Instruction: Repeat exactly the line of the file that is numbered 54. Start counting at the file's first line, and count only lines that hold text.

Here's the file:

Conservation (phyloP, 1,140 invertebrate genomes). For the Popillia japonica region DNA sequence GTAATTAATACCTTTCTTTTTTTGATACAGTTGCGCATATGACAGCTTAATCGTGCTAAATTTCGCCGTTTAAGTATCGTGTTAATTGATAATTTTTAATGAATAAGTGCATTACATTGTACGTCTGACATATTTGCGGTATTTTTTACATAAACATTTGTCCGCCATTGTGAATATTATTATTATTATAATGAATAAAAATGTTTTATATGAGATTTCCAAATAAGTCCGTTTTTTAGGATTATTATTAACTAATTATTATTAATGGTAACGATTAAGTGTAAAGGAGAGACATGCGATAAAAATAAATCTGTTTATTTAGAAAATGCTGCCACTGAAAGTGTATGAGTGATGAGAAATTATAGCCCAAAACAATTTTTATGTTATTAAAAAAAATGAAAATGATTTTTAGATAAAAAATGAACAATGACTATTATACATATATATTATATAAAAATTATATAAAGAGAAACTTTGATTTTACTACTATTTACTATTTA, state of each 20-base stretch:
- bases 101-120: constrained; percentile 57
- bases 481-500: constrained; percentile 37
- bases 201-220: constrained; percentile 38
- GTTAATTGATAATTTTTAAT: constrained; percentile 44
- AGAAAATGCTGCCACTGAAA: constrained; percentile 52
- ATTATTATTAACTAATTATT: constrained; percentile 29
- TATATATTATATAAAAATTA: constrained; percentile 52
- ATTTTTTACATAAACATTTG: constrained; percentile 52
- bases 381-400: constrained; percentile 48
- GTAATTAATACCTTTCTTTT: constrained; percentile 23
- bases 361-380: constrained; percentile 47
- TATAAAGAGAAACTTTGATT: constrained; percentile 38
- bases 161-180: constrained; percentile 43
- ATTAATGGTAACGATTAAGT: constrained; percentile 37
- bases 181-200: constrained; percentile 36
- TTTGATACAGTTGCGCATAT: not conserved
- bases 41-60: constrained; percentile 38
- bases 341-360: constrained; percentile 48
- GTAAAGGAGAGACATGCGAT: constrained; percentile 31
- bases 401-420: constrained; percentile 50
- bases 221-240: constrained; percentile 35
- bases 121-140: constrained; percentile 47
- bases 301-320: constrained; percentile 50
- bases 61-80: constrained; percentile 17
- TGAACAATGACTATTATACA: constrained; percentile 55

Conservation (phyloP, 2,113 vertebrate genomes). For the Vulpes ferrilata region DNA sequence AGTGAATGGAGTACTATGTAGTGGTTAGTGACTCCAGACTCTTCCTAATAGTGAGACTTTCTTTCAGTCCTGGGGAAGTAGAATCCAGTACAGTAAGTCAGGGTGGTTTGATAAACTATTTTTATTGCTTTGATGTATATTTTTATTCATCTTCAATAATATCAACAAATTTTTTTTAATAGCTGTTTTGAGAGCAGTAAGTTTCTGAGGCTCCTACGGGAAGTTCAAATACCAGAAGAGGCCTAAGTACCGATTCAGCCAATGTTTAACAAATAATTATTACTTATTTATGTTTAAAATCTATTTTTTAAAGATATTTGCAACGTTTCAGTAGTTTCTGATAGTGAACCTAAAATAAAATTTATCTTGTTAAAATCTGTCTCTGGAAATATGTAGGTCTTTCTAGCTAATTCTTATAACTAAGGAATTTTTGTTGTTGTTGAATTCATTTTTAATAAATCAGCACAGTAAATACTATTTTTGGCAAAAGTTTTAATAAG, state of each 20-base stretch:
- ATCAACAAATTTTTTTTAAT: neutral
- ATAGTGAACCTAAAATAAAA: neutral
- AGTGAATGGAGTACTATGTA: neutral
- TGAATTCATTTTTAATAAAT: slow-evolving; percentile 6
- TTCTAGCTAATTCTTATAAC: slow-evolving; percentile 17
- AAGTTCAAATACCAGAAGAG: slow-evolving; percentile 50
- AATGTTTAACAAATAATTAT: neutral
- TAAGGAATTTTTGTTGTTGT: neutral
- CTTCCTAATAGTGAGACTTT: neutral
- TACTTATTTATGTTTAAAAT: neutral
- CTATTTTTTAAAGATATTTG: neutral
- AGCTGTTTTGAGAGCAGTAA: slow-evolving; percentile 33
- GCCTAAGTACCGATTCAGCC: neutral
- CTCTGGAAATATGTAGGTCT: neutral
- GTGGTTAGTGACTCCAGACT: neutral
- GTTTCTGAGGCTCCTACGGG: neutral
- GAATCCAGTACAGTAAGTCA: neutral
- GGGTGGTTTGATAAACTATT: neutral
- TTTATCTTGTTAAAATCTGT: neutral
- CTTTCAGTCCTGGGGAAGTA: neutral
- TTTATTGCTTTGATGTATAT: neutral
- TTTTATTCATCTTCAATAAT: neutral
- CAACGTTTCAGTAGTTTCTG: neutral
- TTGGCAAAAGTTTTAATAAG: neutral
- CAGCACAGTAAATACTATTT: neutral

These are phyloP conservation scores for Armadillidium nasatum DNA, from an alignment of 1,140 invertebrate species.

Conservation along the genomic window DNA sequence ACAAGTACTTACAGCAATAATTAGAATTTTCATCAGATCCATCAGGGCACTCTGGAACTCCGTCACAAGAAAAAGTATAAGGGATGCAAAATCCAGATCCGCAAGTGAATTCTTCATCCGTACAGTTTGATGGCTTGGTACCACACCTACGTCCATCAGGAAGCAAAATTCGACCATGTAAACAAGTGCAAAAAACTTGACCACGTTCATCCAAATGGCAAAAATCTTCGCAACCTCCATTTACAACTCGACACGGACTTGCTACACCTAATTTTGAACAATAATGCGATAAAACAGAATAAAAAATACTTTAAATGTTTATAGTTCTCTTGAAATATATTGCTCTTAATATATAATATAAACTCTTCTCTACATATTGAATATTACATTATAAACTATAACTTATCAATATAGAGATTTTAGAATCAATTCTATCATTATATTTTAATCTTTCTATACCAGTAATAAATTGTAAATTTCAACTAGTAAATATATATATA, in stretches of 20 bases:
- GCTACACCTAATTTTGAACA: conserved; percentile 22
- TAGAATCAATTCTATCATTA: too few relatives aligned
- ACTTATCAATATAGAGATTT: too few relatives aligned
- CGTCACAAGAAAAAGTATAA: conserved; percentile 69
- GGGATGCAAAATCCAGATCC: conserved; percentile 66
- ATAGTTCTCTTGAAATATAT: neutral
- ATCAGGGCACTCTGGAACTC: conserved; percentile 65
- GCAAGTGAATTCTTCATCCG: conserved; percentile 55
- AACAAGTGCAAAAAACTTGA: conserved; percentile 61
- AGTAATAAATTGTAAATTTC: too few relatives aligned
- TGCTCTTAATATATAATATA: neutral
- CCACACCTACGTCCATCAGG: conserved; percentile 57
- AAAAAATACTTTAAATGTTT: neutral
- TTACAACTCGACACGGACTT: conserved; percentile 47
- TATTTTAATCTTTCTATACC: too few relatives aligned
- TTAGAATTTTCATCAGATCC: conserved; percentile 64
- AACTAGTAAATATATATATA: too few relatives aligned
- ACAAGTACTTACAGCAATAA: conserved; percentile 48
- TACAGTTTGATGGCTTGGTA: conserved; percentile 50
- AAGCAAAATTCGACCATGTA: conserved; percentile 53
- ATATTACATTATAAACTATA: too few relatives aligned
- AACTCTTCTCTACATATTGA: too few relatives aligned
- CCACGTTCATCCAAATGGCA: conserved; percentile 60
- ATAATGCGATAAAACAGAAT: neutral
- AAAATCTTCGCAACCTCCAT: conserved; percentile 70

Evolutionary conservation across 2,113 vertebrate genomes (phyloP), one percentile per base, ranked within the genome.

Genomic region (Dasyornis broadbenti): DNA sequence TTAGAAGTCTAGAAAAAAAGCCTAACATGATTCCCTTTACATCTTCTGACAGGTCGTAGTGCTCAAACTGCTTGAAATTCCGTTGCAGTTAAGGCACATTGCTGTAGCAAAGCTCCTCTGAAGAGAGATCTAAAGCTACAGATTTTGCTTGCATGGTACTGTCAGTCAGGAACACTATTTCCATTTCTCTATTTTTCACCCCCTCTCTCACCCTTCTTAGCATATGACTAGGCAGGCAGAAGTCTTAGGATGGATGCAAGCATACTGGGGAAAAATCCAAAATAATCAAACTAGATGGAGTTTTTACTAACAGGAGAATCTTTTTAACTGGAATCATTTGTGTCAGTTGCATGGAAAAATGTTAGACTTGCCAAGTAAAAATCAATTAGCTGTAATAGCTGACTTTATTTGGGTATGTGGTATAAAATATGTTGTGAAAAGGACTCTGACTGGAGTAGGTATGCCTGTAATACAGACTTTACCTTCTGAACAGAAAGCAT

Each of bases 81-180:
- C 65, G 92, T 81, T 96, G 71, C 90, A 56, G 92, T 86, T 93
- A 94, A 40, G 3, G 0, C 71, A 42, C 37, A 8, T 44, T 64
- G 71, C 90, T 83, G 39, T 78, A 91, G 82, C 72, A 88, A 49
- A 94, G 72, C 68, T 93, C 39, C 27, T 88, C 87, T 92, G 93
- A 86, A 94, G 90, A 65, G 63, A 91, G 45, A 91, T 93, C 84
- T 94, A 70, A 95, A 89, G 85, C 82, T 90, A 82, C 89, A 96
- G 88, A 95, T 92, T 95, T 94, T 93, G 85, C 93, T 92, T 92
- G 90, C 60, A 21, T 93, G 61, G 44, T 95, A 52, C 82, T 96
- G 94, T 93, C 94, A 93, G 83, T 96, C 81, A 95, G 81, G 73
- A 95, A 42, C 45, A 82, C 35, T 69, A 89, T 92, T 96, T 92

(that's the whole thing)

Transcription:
Conservation along the genomic window DNA sequence ACAAGTACTTACAGCAATAATTAGAATTTTCATCAGATCCATCAGGGCACTCTGGAACTCCGTCACAAGAAAAAGTATAAGGGATGCAAAATCCAGATCCGCAAGTGAATTCTTCATCCGTACAGTTTGATGGCTTGGTACCACACCTACGTCCATCAGGAAGCAAAATTCGACCATGTAAACAAGTGCAAAAAACTTGACCACGTTCATCCAAATGGCAAAAATCTTCGCAACCTCCATTTACAACTCGACACGGACTTGCTACACCTAATTTTGAACAATAATGCGATAAAACAGAATAAAAAATACTTTAAATGTTTATAGTTCTCTTGAAATATATTGCTCTTAATATATAATATAAACTCTTCTCTACATATTGAATATTACATTATAAACTATAACTTATCAATATAGAGATTTTAGAATCAATTCTATCATTATATTTTAATCTTTCTATACCAGTAATAAATTGTAAATTTCAACTAGTAAATATATATATA, in stretches of 20 bases: